2004: The NFL formally bans single-bar helmets, but some players were grandfathered in. This exception is only for kickers who prefer visibility over safety. Ultimately, the last single bar helmet appeared on the professional field in 2007.

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Facemask & Helmet Innovations

Football helmets continue to evolve each year. As technology improves, so does the style of helmets.

Riddell introduced their new Speedflex helmets, which have a soft padding sweet spot on the top of their helmets.

This is to help reduce concussions from that point of contact. Their insides are also more padded and comfortable for the player.

The Schutt F7 VTD  helmet also provides a natural comfort fit with the new Tectonic Plate 3DM system. The tectonic plate system is the rectangle outer core technology that supports head collisions.

This helmet shell is shown without the facemask.

Another popular helmet on the market is the Vicis Zero1.

Image result for vicis

Traditional helmets use a hard shell and a protective bladder to help secure the skull. The Vicis Zero1, however, uses a shell, their patented technology, another shell, and a form liner.

Although this hasn’t been proven to reduce concussions completely, it’s certainly paving the path for helmets to be more secure.

Brands like Riddell, Schutt, and Vicis continue to innovate their products to make sure football is as safe as it possibly can be. They update their performance yearly and create new products for youth and high school players to wear.

Football Gear & Other Facemask Rules

The NCAA and NFHS have also ruled against having dark-tinted visors as well. The reasoning was for the risk of a player being unconscious; the training staff needed to look inside the facemask.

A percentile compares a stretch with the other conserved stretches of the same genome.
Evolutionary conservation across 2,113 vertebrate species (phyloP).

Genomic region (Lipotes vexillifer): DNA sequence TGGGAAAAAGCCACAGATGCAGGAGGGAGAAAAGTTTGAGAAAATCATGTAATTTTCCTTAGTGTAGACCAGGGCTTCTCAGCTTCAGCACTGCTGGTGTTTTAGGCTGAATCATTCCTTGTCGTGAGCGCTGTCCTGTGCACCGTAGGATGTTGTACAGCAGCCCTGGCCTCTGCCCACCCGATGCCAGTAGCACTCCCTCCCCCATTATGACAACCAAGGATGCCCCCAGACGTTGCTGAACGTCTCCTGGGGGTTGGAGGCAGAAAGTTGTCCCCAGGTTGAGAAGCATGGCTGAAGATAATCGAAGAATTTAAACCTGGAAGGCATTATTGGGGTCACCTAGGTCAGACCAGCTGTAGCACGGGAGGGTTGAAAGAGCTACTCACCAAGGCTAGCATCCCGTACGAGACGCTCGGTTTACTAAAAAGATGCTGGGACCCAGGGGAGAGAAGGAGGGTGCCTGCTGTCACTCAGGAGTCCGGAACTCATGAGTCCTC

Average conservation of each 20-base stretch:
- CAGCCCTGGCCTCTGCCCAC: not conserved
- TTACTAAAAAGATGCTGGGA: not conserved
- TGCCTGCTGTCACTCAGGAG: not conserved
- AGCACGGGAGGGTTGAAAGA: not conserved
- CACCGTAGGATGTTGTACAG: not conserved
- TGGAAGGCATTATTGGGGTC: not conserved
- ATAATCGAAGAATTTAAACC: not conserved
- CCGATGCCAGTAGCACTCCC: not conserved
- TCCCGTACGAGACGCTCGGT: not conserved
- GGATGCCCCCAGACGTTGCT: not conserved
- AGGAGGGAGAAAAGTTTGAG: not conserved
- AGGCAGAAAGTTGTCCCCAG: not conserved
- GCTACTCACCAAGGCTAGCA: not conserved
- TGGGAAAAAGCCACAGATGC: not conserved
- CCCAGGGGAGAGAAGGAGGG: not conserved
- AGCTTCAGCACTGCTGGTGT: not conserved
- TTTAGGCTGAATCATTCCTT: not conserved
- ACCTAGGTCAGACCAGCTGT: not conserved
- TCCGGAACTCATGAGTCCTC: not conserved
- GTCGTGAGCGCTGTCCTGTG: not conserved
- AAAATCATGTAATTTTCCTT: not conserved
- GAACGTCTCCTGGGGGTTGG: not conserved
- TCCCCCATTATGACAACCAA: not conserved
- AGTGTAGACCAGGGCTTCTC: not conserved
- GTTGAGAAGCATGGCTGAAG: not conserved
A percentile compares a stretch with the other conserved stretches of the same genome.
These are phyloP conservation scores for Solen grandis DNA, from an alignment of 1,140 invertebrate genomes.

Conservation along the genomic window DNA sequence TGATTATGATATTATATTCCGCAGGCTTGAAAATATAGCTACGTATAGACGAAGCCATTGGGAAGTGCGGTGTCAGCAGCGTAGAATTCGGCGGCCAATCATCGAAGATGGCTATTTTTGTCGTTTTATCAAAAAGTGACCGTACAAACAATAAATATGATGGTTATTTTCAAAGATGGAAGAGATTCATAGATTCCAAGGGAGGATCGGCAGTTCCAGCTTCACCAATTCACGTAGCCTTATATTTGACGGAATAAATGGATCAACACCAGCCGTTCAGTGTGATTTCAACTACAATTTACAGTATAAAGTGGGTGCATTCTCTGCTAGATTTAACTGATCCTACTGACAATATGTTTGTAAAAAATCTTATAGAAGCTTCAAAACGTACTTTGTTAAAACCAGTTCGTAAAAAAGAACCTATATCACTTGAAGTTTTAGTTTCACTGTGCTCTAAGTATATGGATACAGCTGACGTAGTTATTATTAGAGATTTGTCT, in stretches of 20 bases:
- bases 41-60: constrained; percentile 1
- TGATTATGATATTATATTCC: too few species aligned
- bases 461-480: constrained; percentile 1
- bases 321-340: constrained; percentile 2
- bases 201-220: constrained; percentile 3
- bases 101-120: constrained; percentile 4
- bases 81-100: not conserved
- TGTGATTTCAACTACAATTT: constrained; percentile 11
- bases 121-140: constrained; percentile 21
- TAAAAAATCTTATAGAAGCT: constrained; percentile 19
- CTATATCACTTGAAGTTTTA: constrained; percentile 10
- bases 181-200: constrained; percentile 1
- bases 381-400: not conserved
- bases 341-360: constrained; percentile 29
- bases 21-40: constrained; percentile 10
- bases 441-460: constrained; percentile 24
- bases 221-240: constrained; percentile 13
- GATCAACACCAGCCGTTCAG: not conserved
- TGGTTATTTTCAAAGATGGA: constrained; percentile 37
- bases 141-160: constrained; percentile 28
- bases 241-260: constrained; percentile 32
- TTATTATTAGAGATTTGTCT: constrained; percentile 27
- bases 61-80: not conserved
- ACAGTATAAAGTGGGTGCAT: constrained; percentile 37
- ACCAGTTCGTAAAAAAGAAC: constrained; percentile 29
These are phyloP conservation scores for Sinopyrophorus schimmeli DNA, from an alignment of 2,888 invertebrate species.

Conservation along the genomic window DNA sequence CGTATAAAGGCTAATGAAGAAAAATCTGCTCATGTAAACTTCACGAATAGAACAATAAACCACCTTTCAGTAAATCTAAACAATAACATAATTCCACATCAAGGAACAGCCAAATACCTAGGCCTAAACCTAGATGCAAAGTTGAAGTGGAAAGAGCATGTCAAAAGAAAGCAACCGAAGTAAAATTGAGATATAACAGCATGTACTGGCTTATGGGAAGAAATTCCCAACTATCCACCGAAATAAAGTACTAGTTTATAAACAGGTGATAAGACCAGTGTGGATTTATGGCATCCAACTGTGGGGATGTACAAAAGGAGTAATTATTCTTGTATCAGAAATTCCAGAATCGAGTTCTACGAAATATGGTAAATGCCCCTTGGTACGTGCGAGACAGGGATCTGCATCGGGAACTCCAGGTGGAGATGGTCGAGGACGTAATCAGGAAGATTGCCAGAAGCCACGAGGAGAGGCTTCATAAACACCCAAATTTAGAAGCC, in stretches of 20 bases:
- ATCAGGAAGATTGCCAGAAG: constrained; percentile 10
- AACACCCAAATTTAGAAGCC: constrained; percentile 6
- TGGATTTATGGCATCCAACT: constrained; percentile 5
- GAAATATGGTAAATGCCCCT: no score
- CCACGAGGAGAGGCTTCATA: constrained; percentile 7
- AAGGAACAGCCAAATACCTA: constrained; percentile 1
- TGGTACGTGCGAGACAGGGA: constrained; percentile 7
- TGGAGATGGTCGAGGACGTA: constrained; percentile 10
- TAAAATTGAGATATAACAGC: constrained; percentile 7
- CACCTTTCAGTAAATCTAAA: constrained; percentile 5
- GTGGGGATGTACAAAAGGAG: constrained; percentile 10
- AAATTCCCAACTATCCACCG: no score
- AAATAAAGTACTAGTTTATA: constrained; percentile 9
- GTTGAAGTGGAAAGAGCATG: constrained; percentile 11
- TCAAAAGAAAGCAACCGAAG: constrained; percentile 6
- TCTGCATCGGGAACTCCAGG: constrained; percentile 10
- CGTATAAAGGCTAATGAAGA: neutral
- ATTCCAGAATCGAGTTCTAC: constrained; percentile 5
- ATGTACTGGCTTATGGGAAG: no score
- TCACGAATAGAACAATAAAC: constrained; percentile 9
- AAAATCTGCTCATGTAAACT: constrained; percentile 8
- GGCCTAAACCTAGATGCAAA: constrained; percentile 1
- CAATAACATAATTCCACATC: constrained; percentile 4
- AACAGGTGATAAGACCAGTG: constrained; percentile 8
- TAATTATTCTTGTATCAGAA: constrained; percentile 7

However, lighter or smoke color visors are still legal. Although, it’s at the referee’s discretion if the player can wear it or not.

In 2016, the NCAA also ruled against having multi-bar facemasks. This was for fear of getting fingers caught in them, as well as training staff support.

When we say “multi-bar,” we’re not referencing the facemask players commonly wear today; rather, we reference the image above where the mouth of the facemask looks wired rather than straight bars.

What Are Football Facemasks Made Of?

Football facemasks are made of hard plastic molded to the front of the helmet.

Do Different Football Positions Have Different Facemasks?

Typically quarterbacks and skill players have fewer bars on their facemasks for visibility purposes. Offensive and defensive linemen will have more bars on their facemasks to protect them from accidental fingers and hands.

Keep Learning

Football helmets continue to innovate to keep football safer than it’s ever been. Football gear in general has improved as technology continues to improve.

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About the author 

Chris Haddad

Chris Haddad is the founder of vIQtory Sports & high school coach for over 12+ years. He has been featured as an authority on Hudl, Bleacher Report and countless other football-centric platforms. Chris continues to study and provide valuable content for those looking to learn more about the game of football.